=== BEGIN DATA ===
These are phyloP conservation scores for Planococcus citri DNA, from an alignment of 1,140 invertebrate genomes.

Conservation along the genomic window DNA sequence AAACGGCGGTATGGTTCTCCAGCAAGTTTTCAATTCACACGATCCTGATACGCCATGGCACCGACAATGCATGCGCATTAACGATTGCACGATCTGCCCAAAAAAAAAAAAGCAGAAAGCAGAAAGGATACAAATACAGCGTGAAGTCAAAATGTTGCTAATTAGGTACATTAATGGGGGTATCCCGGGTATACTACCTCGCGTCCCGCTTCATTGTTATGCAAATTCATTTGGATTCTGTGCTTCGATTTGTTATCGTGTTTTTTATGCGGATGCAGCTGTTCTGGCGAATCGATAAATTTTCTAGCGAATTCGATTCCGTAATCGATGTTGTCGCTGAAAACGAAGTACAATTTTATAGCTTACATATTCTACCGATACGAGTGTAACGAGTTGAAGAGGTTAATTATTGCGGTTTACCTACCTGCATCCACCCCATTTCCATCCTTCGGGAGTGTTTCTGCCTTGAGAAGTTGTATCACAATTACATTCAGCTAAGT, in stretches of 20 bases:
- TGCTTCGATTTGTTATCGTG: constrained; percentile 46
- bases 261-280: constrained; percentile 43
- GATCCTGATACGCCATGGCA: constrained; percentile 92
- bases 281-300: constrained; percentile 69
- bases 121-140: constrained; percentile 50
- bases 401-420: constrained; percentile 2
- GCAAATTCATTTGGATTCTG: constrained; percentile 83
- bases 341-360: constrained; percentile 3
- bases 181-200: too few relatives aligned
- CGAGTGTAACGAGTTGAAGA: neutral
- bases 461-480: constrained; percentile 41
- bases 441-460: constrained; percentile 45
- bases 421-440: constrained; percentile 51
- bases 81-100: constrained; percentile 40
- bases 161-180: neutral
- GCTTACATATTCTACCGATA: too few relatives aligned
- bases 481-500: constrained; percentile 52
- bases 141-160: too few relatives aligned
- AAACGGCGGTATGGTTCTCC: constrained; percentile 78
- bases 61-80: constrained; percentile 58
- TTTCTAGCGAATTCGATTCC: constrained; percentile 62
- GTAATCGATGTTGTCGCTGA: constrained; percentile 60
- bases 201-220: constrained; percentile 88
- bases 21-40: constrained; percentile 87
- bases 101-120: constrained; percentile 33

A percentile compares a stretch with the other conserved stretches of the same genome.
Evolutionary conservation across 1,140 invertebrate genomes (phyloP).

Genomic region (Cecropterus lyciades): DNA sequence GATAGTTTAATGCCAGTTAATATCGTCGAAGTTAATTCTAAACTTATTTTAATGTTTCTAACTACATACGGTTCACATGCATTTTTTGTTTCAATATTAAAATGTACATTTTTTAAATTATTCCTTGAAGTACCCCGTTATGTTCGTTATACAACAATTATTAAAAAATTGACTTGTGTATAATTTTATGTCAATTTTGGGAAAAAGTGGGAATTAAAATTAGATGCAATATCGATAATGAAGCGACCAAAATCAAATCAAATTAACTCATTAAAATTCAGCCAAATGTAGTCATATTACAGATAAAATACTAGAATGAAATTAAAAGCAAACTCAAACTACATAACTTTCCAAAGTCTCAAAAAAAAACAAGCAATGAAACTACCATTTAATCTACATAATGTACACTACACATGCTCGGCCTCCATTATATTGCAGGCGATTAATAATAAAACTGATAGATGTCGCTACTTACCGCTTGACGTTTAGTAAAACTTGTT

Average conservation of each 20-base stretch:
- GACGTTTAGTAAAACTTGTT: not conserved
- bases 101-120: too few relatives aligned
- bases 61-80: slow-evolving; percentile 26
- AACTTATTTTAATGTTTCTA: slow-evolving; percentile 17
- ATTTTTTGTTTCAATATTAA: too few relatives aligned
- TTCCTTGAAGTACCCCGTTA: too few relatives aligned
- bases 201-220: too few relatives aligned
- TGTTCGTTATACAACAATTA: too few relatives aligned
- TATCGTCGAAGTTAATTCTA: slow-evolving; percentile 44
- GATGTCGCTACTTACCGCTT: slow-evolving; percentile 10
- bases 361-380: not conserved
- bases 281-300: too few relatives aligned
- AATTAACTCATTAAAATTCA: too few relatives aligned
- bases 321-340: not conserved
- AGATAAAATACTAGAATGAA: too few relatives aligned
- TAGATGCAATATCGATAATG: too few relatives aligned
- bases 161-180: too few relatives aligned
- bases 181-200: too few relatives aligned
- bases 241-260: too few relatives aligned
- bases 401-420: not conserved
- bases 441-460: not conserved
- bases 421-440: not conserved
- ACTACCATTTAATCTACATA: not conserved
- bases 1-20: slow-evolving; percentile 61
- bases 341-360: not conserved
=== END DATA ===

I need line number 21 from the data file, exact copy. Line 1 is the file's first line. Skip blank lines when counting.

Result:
- AAACGGCGGTATGGTTCTCC: constrained; percentile 78